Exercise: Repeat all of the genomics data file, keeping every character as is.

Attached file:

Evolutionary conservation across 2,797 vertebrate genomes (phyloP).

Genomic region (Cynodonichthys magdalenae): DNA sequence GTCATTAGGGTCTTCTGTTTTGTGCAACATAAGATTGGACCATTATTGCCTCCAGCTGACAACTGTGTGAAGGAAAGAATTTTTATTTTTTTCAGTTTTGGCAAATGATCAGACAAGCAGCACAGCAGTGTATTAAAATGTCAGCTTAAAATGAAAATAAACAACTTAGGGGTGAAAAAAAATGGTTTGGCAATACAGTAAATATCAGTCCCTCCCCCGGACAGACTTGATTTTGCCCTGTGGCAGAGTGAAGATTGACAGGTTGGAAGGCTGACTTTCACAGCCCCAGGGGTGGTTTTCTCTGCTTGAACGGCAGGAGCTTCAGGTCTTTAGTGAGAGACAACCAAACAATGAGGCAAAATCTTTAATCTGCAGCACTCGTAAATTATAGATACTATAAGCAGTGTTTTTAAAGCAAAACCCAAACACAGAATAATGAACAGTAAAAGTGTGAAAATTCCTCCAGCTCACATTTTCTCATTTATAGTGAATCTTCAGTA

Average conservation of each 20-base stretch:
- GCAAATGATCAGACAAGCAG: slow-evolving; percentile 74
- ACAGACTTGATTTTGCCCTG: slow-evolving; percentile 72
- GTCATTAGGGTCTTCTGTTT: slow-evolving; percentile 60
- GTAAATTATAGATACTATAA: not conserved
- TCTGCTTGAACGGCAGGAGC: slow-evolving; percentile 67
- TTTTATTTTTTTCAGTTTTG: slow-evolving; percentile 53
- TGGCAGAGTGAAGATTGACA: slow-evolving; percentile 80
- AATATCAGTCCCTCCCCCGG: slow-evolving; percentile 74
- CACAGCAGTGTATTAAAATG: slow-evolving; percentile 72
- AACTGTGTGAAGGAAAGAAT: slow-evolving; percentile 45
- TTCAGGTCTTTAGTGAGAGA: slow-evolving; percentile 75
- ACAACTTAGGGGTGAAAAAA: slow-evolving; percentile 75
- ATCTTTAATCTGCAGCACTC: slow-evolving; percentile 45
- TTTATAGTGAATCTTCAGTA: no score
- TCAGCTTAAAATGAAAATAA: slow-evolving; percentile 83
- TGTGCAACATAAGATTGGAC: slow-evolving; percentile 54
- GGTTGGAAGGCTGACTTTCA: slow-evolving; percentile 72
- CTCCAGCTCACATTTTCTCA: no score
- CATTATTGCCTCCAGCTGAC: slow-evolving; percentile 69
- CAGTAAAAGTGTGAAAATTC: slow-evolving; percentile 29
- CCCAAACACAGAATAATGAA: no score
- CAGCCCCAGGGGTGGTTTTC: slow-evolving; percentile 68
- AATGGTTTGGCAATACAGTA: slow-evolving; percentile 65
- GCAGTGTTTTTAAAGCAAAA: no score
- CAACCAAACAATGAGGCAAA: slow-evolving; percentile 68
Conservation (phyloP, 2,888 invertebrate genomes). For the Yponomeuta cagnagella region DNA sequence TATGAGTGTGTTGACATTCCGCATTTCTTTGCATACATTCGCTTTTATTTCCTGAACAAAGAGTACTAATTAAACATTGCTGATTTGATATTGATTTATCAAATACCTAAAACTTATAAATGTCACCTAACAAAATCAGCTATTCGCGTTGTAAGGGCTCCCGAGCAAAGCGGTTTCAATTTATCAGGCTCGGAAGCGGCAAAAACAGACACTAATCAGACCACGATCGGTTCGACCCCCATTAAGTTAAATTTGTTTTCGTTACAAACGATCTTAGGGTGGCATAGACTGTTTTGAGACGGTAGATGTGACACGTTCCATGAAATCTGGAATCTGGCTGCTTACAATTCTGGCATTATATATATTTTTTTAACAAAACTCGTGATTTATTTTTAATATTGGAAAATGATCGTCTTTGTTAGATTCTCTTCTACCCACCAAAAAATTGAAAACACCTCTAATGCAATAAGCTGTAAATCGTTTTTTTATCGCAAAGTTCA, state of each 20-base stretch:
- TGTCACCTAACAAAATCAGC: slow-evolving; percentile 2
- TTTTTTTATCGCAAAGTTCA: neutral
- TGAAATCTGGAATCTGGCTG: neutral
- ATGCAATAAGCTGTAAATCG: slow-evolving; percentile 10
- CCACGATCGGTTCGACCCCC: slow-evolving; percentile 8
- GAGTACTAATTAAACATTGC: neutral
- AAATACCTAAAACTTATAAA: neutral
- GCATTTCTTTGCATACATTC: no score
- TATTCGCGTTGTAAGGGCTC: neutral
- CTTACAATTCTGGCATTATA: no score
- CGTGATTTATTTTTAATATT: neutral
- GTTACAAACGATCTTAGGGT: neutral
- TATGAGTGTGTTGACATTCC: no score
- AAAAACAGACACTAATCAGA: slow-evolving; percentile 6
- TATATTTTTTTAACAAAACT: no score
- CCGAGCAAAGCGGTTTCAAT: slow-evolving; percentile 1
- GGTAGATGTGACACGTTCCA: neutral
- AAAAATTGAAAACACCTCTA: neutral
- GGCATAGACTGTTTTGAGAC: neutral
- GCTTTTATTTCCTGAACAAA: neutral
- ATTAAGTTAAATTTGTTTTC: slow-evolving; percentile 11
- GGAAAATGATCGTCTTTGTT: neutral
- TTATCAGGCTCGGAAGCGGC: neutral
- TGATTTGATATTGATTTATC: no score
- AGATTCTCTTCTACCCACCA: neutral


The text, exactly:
Evolutionary conservation across 2,797 vertebrate genomes (phyloP).

Genomic region (Cynodonichthys magdalenae): DNA sequence GTCATTAGGGTCTTCTGTTTTGTGCAACATAAGATTGGACCATTATTGCCTCCAGCTGACAACTGTGTGAAGGAAAGAATTTTTATTTTTTTCAGTTTTGGCAAATGATCAGACAAGCAGCACAGCAGTGTATTAAAATGTCAGCTTAAAATGAAAATAAACAACTTAGGGGTGAAAAAAAATGGTTTGGCAATACAGTAAATATCAGTCCCTCCCCCGGACAGACTTGATTTTGCCCTGTGGCAGAGTGAAGATTGACAGGTTGGAAGGCTGACTTTCACAGCCCCAGGGGTGGTTTTCTCTGCTTGAACGGCAGGAGCTTCAGGTCTTTAGTGAGAGACAACCAAACAATGAGGCAAAATCTTTAATCTGCAGCACTCGTAAATTATAGATACTATAAGCAGTGTTTTTAAAGCAAAACCCAAACACAGAATAATGAACAGTAAAAGTGTGAAAATTCCTCCAGCTCACATTTTCTCATTTATAGTGAATCTTCAGTA

Average conservation of each 20-base stretch:
- GCAAATGATCAGACAAGCAG: slow-evolving; percentile 74
- ACAGACTTGATTTTGCCCTG: slow-evolving; percentile 72
- GTCATTAGGGTCTTCTGTTT: slow-evolving; percentile 60
- GTAAATTATAGATACTATAA: not conserved
- TCTGCTTGAACGGCAGGAGC: slow-evolving; percentile 67
- TTTTATTTTTTTCAGTTTTG: slow-evolving; percentile 53
- TGGCAGAGTGAAGATTGACA: slow-evolving; percentile 80
- AATATCAGTCCCTCCCCCGG: slow-evolving; percentile 74
- CACAGCAGTGTATTAAAATG: slow-evolving; percentile 72
- AACTGTGTGAAGGAAAGAAT: slow-evolving; percentile 45
- TTCAGGTCTTTAGTGAGAGA: slow-evolving; percentile 75
- ACAACTTAGGGGTGAAAAAA: slow-evolving; percentile 75
- ATCTTTAATCTGCAGCACTC: slow-evolving; percentile 45
- TTTATAGTGAATCTTCAGTA: no score
- TCAGCTTAAAATGAAAATAA: slow-evolving; percentile 83
- TGTGCAACATAAGATTGGAC: slow-evolving; percentile 54
- GGTTGGAAGGCTGACTTTCA: slow-evolving; percentile 72
- CTCCAGCTCACATTTTCTCA: no score
- CATTATTGCCTCCAGCTGAC: slow-evolving; percentile 69
- CAGTAAAAGTGTGAAAATTC: slow-evolving; percentile 29
- CCCAAACACAGAATAATGAA: no score
- CAGCCCCAGGGGTGGTTTTC: slow-evolving; percentile 68
- AATGGTTTGGCAATACAGTA: slow-evolving; percentile 65
- GCAGTGTTTTTAAAGCAAAA: no score
- CAACCAAACAATGAGGCAAA: slow-evolving; percentile 68
Conservation (phyloP, 2,888 invertebrate genomes). For the Yponomeuta cagnagella region DNA sequence TATGAGTGTGTTGACATTCCGCATTTCTTTGCATACATTCGCTTTTATTTCCTGAACAAAGAGTACTAATTAAACATTGCTGATTTGATATTGATTTATCAAATACCTAAAACTTATAAATGTCACCTAACAAAATCAGCTATTCGCGTTGTAAGGGCTCCCGAGCAAAGCGGTTTCAATTTATCAGGCTCGGAAGCGGCAAAAACAGACACTAATCAGACCACGATCGGTTCGACCCCCATTAAGTTAAATTTGTTTTCGTTACAAACGATCTTAGGGTGGCATAGACTGTTTTGAGACGGTAGATGTGACACGTTCCATGAAATCTGGAATCTGGCTGCTTACAATTCTGGCATTATATATATTTTTTTAACAAAACTCGTGATTTATTTTTAATATTGGAAAATGATCGTCTTTGTTAGATTCTCTTCTACCCACCAAAAAATTGAAAACACCTCTAATGCAATAAGCTGTAAATCGTTTTTTTATCGCAAAGTTCA, state of each 20-base stretch:
- TGTCACCTAACAAAATCAGC: slow-evolving; percentile 2
- TTTTTTTATCGCAAAGTTCA: neutral
- TGAAATCTGGAATCTGGCTG: neutral
- ATGCAATAAGCTGTAAATCG: slow-evolving; percentile 10
- CCACGATCGGTTCGACCCCC: slow-evolving; percentile 8
- GAGTACTAATTAAACATTGC: neutral
- AAATACCTAAAACTTATAAA: neutral
- GCATTTCTTTGCATACATTC: no score
- TATTCGCGTTGTAAGGGCTC: neutral
- CTTACAATTCTGGCATTATA: no score
- CGTGATTTATTTTTAATATT: neutral
- GTTACAAACGATCTTAGGGT: neutral
- TATGAGTGTGTTGACATTCC: no score
- AAAAACAGACACTAATCAGA: slow-evolving; percentile 6
- TATATTTTTTTAACAAAACT: no score
- CCGAGCAAAGCGGTTTCAAT: slow-evolving; percentile 1
- GGTAGATGTGACACGTTCCA: neutral
- AAAAATTGAAAACACCTCTA: neutral
- GGCATAGACTGTTTTGAGAC: neutral
- GCTTTTATTTCCTGAACAAA: neutral
- ATTAAGTTAAATTTGTTTTC: slow-evolving; percentile 11
- GGAAAATGATCGTCTTTGTT: neutral
- TTATCAGGCTCGGAAGCGGC: neutral
- TGATTTGATATTGATTTATC: no score
- AGATTCTCTTCTACCCACCA: neutral